Today we will discuss about another exciting space program: Voyager Program. The first part of this series will be an introductory one.
It is an American scientific program that employs two robotic probes, Voyager 1 and Voyager 2, launched in 1977 to take advantage of a favorable alignment of Jupiter, Saturn, Uranus, and Neptune.
The Voyagers now explore the outer boundary of the heliosphere in interstellar space; their mission has been extended three times and they continue to transmit useful scientific data.
Important facts about Voyager Program
- Voyager 2 was the first to be launched. Its trajectory was designed to allow flybys of Jupiter, Saturn, Uranus, and Neptune.
- Voyager 1 was launched after Voyager 2, but along a shorter and faster trajectory that was designed to provide an optimal flyby of Saturn’s moon Titan, which was known to be quite large and to possess a dense atmosphere.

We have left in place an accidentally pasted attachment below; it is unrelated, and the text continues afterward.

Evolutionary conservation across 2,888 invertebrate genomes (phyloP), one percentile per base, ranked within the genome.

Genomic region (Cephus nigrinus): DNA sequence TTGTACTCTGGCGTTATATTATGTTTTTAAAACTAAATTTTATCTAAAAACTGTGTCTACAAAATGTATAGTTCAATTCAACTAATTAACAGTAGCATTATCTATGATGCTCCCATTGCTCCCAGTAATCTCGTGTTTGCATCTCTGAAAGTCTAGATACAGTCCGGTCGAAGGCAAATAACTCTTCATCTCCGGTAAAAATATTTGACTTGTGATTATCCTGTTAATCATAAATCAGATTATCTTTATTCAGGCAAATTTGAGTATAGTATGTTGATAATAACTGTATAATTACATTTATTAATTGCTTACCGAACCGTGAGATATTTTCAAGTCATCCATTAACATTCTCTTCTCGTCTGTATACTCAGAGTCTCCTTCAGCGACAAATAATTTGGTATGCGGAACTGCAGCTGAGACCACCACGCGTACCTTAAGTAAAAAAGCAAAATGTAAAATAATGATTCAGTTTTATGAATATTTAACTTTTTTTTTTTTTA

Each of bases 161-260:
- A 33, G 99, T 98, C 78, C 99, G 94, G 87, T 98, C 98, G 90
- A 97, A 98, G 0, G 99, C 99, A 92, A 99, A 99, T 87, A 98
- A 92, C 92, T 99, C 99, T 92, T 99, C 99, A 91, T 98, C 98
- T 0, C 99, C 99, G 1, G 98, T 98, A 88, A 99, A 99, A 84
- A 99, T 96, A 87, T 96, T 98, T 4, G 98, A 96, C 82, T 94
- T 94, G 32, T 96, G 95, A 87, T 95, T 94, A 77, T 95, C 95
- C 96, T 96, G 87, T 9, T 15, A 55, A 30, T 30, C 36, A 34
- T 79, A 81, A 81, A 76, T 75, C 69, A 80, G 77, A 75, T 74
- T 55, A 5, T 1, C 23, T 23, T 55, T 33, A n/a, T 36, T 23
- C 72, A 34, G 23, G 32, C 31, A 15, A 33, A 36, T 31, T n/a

- Neither Uranus nor Neptune has been visited by a probe other than Voyager 2.
- On 25 August 2012, data from Voyager 1 indicated that it had become the first man-made object to enter interstellar space, traveling “further than anyone, or anything, in history”.
- On 5 November 2018, data from Voyager 2 indicated that it also had entered interstellar space.
- There are two phonograph records aboard both Voyager spacecraft, they are called as ‘Voyager Golden Records’. The records contain sounds and images selected to portray the diversity of life and culture on Earth, and are intended for any intelligent extraterrestrial life form who may find them.
Source for all images: NASA
The next article will be an in-depth understanding of Voyager 1 and Voyager 2.